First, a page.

Monday, December 26, 2005
Albums Of The Year: Number 6
More people think they have a handle on what it is that Saint Etienne do than actually could spell it out. Once they were almost dismissed as kitsch well before the ironists picked up on the term and held it aloft as their banner, by which time they'd serenely moved through house, glam futurism, widescreen pop, every major musical movement to have come out of Detroit before this century and even faceless Italian rave (as Cola Boy). Oh, and then they went all orchestral tropicalia and easy listening Krautrock. A cheery concept album about inner city life was always the inevitable step forwards. The trick messrs Stanley, Wiggs and Cracknell have pulled off is to avoid the twin traps of patronisation and overglamorisation. This is Saint Etienne. Neither would ever be on the agenda.
The glory of Tales From Turnpike House is that despite being indebted in parts to French chanson, casual Eurohouse that ought to make the entire output of AATW Records redundant at a stroke, harmonies from around Brian Wilson's sandpit and the new Scandinavian electro scenesters, it remains resolutely British. Londonist, in fact, packed out with metropolitain melodrama, situated not in the Notting Hill penthouse fame brings or down among the deadbeat men spilling out of the pub but in the decaying pre-fab flats and expanses of East London wasteland their two recent films have glorified. You know, where actual people with real lives live. From Sun In My Morning to Goodnight, titles which kind of spoil the story arc timeline, this is a less electronically inclined work, although Brian 'Xenomania' Higgins pops by with his bag full of spotwelded computerised hooks, using acoustic guitars and glacial atmospheres to create rounded characters and situations, using Pete and Bob's journalistic experience to document fictional lives being led in a real sense. They've gone and wrongfooted us all again after all, and we're glad.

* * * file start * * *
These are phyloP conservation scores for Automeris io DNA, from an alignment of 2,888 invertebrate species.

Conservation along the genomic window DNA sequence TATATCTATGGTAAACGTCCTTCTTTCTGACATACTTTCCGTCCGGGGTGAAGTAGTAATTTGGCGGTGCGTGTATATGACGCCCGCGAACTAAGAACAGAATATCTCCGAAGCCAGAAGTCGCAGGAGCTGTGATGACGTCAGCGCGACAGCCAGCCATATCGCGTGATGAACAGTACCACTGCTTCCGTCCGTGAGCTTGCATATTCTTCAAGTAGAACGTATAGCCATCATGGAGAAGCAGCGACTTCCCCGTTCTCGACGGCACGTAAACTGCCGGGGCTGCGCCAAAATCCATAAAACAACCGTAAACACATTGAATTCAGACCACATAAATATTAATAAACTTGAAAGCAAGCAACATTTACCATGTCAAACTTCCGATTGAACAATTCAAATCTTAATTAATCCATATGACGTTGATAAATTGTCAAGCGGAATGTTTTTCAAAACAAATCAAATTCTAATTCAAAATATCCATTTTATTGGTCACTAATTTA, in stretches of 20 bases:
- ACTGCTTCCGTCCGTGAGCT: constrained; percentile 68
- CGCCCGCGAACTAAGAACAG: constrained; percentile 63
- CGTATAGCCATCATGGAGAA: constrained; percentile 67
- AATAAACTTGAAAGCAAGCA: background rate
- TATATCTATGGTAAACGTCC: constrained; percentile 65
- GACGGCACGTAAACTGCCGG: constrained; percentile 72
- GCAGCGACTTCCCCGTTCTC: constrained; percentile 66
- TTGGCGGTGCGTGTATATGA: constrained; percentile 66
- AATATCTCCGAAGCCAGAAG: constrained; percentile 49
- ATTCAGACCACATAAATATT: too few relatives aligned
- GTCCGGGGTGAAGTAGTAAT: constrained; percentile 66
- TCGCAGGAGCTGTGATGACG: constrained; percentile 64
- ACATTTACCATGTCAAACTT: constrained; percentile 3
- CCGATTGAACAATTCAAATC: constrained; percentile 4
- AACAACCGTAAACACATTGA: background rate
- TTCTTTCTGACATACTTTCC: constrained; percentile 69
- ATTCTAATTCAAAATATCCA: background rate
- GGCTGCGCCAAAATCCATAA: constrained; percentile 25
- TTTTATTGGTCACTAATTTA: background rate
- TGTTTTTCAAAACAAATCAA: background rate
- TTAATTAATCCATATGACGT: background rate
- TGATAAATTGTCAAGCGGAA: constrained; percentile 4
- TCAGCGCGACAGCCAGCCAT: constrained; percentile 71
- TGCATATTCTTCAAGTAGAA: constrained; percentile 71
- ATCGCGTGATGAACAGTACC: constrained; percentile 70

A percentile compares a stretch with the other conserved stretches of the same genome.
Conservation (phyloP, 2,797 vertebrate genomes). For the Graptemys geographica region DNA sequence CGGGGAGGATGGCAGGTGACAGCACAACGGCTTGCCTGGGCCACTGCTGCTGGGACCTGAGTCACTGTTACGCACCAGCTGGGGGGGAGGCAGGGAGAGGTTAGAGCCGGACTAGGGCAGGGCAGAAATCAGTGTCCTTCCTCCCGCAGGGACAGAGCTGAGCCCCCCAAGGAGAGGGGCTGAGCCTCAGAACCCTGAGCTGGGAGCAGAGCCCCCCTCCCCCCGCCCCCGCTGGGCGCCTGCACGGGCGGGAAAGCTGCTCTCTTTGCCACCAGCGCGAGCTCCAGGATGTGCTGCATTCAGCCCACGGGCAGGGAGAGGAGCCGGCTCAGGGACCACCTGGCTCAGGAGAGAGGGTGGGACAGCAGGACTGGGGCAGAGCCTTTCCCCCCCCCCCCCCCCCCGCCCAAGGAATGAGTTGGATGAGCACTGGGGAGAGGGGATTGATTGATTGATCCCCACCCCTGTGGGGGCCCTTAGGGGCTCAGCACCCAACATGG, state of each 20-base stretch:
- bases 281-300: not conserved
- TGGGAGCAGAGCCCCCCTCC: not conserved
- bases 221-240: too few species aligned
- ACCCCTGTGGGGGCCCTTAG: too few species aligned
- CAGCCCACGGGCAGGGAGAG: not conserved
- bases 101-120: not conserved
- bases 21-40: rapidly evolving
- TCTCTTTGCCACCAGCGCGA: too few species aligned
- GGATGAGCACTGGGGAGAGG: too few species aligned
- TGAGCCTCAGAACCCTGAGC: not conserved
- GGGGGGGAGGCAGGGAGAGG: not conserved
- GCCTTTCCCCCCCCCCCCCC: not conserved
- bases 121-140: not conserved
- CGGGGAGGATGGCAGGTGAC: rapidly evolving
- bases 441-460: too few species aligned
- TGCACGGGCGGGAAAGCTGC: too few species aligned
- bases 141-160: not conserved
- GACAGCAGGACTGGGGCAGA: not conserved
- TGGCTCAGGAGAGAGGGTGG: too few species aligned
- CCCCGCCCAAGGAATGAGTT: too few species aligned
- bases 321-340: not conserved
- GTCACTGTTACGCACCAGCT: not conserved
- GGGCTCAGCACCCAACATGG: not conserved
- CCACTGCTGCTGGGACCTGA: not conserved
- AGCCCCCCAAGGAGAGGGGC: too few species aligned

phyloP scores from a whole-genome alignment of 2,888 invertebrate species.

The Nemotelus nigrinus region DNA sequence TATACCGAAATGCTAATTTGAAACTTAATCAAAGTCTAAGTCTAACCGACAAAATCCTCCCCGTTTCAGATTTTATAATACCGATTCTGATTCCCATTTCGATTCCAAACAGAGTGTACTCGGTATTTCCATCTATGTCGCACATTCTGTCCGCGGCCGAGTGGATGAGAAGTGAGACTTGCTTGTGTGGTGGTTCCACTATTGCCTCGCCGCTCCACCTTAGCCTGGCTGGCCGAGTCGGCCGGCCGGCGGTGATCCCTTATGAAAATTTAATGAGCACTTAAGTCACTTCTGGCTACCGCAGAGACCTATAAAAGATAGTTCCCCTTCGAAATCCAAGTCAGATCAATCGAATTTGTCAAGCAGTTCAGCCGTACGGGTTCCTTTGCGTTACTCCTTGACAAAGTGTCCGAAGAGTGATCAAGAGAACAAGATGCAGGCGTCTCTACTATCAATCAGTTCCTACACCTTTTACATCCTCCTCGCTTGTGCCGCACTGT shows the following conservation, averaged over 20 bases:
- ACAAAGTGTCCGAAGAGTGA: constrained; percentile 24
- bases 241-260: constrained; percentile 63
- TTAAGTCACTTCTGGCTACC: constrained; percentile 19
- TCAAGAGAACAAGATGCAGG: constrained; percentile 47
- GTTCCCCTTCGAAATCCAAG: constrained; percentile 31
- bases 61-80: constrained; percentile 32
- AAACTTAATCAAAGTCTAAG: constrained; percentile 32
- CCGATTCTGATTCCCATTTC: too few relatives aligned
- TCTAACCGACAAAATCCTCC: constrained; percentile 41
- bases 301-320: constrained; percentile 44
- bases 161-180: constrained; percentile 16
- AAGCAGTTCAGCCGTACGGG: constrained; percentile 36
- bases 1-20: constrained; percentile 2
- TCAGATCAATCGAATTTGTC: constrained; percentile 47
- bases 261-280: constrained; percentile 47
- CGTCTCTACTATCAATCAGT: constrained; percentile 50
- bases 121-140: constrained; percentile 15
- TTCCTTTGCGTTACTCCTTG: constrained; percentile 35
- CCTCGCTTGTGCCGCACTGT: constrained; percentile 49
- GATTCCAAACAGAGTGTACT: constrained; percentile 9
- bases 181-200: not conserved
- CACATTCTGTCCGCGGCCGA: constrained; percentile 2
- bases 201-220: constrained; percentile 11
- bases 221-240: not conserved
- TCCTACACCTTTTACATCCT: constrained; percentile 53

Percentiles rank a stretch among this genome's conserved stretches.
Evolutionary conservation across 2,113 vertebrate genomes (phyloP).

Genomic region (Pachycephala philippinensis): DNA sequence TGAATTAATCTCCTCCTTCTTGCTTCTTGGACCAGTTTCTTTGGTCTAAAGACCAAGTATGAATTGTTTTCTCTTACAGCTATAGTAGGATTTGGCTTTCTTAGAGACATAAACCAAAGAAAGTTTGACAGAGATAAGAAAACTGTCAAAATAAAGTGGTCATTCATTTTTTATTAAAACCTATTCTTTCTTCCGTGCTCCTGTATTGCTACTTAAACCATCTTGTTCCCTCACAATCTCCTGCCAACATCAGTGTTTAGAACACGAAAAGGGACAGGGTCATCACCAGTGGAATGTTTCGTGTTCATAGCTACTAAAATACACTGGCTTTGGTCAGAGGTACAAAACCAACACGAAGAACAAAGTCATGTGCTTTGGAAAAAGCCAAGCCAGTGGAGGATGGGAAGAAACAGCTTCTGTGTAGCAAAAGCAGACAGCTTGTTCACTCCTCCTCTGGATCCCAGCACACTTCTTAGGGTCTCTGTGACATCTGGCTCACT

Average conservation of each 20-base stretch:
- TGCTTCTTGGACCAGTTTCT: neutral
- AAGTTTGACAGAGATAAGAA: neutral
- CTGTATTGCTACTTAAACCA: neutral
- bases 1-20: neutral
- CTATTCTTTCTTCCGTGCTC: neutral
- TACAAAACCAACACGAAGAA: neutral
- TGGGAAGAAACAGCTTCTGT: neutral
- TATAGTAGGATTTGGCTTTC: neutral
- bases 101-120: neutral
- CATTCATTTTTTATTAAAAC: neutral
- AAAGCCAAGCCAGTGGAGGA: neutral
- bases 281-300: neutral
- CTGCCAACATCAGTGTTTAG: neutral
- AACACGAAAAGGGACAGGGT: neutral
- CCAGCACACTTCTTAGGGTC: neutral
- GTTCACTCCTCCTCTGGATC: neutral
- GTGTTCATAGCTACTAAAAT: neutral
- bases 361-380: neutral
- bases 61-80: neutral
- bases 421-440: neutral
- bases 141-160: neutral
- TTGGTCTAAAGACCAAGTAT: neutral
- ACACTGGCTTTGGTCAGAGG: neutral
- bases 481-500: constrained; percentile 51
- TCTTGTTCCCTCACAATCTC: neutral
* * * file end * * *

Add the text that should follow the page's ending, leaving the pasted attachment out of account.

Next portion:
LISTEN IN: Milk Bottle Symphony
EXTRA FEATURE: As mentioned, Bob and Pete have been making films of late